Cultivating consumers in rural India

Miranda Kennedy Oct 17, 2006

KAI RYSSDAL: Software companies in India have been reporting pretty good profits this week. Pretty good as in almost 50 percent increases. Wondering why that matters to you? One word. Outsourcing. As long as it’s profitable, on both sides of the equation, it’s going to continue.

A lot of American companies have been setting up product research centers in India. But what happens in those labs isn’t exactly outsourcing. Manufacturing products for U.S. consumers. They’re trying to create new products to sell to a new market. Rural, mostly uneducated Indians. Miranda Kennedy visited the Hewlett-Packard labs in Bangalore.


MIRANDA KENNEDY: Shekhar Gorgankar is trying to type his name in Hindi. It’s India’s national language, but it’s not exactly computer friendly.

SHEKHAR GORGANKAR: So this is a keyboard for Hindi, which is an overlay on the English qwerty keyboard.

KENNEDY: Have you learned how to do this?

GORGANKAR: I can do it slowly, I can do it like . . . Shekhar.

KENNEDY: First try, nope. Second try, nope . . .

Hindi is phonetic, like all 17 official Indian languages. To write the whole Hindi alphabet you would need 1,500 keys. That means using two to three keys just to make one character. So even an HP technician like Shekhar hasn’t learned how to do it.

KENNEDY: So it takes a long time to write in Hindi.

GORGANKAR: You have to get these 1,500 keywords by either alt, control shift, so that’s the problem.

The complexities of the Hindi language are the heart of the problem for companies that want to sell technology here. The reason is, fewer than 10 percent of Indians speak English. So, to sell to the rest of the population, you need to come up with technology in their local languages. Ajay Gupta, the head of HP Labs in India, says about a billion customers use HP products worldwide.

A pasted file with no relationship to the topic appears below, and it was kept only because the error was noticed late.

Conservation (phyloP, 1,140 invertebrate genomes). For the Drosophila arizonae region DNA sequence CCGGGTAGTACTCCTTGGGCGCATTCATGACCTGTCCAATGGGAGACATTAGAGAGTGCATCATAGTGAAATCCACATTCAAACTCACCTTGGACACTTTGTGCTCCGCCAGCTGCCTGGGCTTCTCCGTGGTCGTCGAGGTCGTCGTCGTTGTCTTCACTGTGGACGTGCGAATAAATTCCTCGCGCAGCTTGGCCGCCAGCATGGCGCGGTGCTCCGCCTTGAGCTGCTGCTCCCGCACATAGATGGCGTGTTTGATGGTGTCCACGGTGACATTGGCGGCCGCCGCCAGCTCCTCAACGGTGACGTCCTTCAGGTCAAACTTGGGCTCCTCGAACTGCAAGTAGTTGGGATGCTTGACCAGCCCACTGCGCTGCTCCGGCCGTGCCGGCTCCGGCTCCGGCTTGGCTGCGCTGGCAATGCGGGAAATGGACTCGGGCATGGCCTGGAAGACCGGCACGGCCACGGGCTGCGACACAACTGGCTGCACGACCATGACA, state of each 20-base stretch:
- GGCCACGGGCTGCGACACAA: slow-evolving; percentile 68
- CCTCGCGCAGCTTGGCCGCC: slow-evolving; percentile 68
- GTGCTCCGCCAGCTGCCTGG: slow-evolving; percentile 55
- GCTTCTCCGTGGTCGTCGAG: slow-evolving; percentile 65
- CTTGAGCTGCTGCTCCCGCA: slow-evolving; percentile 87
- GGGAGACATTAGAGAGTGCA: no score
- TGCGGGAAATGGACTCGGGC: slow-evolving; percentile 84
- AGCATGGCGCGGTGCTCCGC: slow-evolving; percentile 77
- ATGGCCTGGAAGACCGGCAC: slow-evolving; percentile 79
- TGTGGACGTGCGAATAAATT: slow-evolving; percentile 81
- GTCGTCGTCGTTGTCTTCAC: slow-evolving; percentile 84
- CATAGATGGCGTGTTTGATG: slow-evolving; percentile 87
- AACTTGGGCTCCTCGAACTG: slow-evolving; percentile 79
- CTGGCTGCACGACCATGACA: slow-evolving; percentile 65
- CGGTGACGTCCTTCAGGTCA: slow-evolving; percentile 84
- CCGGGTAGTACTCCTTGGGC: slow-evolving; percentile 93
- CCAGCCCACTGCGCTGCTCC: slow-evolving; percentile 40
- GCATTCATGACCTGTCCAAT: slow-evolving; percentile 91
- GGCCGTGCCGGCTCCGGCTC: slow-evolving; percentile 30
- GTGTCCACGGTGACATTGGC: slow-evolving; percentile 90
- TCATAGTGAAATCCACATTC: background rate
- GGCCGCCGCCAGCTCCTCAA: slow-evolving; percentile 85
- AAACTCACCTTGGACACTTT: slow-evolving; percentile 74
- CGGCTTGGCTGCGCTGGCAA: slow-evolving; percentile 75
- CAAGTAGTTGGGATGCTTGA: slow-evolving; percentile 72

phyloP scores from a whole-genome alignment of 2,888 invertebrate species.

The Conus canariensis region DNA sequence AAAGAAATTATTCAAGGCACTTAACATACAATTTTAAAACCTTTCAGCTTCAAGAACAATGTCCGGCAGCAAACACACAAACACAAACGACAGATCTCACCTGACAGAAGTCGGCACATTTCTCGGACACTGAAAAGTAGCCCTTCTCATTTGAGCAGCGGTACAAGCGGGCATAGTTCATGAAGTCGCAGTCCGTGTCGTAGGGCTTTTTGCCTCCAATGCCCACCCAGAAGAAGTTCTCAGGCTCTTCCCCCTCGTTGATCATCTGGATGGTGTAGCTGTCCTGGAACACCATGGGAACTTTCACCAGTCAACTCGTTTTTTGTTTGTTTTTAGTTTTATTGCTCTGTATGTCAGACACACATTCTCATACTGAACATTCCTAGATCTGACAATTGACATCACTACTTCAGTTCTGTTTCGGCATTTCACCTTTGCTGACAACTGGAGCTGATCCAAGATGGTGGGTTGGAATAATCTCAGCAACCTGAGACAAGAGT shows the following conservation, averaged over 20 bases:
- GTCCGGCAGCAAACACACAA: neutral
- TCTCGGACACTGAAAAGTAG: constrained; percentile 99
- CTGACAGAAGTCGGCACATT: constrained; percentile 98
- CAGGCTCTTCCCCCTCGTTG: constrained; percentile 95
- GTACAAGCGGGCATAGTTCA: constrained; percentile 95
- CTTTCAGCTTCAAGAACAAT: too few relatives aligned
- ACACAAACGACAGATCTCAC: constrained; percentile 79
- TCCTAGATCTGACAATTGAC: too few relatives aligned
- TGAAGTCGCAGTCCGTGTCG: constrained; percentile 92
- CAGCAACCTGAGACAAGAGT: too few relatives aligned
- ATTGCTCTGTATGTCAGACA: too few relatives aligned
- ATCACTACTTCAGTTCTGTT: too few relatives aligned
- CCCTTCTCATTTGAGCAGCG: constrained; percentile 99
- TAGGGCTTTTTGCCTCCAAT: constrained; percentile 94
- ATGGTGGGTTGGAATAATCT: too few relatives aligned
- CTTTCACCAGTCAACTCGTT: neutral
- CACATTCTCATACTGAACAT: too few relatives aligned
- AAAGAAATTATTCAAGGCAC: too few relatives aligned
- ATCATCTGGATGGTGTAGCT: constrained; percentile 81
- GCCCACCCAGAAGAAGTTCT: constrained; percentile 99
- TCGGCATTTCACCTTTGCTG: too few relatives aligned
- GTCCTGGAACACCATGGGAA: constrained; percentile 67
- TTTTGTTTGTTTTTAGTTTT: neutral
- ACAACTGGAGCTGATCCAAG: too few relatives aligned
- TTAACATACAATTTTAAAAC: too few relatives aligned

AJAY GUPTA: We are saying OK, where are our next billion customers going to come from? And we believe the large majority of these customers are going to come from high growth markets such as India.

Five hundred million Indians have some capacity to consume, but don’t yet use any technology, other than a cell phone or a TV. Gupta thinks that’s going to change.

GUPTA: The example I like to give is a color television costs $300, a PC costs $250. There are three times more color televisions sold in India than PCs. And the reason for that is obvious-people know what to do with a color television, they don’t know what to do with a PC.

HP decided the first step towards showing people what to do with it was to create a less awkward way to type in Hindi. Their solution is called the “gesture keyboard.” It lets you write in Hindi on an electronic tablet hooked up to the computer.

KENNEDY: So this is the new thing, this is the new gesture keyboard. So in that little box in the corner of the screen, oh, it shows what you’re writing and then it immediately reads it. So, some software is reading it, and then it comes out on the Microsoft document.

After that, it’s easy enough to start “gesturing” your way through the Web, in any Indian language.

And Wikipedia and Google are prepared. Their Hindi-language sites already await the new crop of computer users.

In Bangalore, I’m Miranda Kennedy for Marketplace.

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